The Crossing

Now back to Goblins, and (more or less) to reality.

Looking towards actual future games, the two that I’m most excited about are Skyrim and Mass Effect 3.

These days, I only play three or four games a year. Three really good games – played at length, and to my full enjoyment – is about my saturation point.

(This doesn’t include Mario-ish stuff, by the way, or most of the games from my childhood through which I can progress, now, more or less blindfolded [and with one hand tied behind my back]. Partly because those sorts of games don’t hold my attention like they used to, anyway.)

In Part 2 of this series, I spoke about why games with a character-generation element (games that allow you to change your character’s appearance) can have meaning beyond mere vanity. It never bothered me when I was younger, being stuck in the role of a Lara Croft, or the standard rugged-handsome late-teens-or-twenties white dude. But it does now, even in relatively reasonable circumstances. I’ll still play an above-and-beyond game like, say, Red Dead Redemption. I’m not totally lost to all reason. But past that I really have trouble caring.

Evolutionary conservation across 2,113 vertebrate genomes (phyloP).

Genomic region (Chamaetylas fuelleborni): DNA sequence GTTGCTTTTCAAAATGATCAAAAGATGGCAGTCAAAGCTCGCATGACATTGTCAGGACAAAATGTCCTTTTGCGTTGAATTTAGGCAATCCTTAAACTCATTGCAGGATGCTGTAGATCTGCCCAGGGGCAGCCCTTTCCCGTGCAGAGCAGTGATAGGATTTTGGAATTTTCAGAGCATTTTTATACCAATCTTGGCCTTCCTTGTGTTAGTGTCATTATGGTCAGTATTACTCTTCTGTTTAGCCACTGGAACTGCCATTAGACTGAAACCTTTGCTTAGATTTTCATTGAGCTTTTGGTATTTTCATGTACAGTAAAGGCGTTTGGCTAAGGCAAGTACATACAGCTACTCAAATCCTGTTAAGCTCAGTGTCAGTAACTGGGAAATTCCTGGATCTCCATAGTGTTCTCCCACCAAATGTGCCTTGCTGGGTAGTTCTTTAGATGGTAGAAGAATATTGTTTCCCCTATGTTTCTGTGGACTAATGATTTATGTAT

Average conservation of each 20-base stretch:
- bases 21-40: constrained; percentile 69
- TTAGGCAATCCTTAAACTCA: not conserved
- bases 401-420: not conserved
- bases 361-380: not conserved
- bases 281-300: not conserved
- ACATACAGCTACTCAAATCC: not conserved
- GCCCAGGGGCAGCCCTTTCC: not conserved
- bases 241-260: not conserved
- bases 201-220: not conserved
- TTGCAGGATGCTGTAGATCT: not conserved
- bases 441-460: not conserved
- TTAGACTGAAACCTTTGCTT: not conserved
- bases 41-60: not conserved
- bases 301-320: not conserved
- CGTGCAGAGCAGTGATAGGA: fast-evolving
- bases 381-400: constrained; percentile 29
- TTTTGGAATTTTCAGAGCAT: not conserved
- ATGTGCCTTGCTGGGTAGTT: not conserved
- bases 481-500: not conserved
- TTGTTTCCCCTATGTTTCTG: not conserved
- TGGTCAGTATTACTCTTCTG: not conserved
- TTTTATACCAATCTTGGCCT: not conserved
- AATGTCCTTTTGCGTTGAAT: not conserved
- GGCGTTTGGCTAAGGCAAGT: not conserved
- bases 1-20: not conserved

You know my thoughts on Mass Effects 1& 2, so my looking forward to the third game goes without saying. I can’t wait. There will be tears.

And Skyrim. I haven’t been this excited about a game since I was 13 or 14, reading previews of Final Fantasy VII in Gamefan Magazine. Do you know how excited that is? Guys. I can’t even tell you. It is a feeling beyond language. It’s mass fucking hysteria, here. Maybe they’ll eventually release screenshots of some bedazzled swimsuit armour, and that will ground my expectations back to reality, but for now I’m just assuming, casually, that it’s going to be the best game (Marian-wise) ever, short of something I could magically design myself.

Speaking of armour, the quilted set above isn’t, of course, actually part of the game. But – all fantasy RPG developers take serious heed – quilted armour is THE BEST THING. You heard it from me first.

(Quilted canvas armour from the Eyewitness Medieval Life Book)

17 Comments

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17 responses to “The Crossing

  1. Krazmo

    Heeee! I went for Garrus too!

    I loved how charmingly awkward he was, although the writers focused a bit too much on the physical aspects of it I thought. Ahem. Mordin’s medical advice was a fun bit of dialog, too. Right up there with “Scientist Salerian.”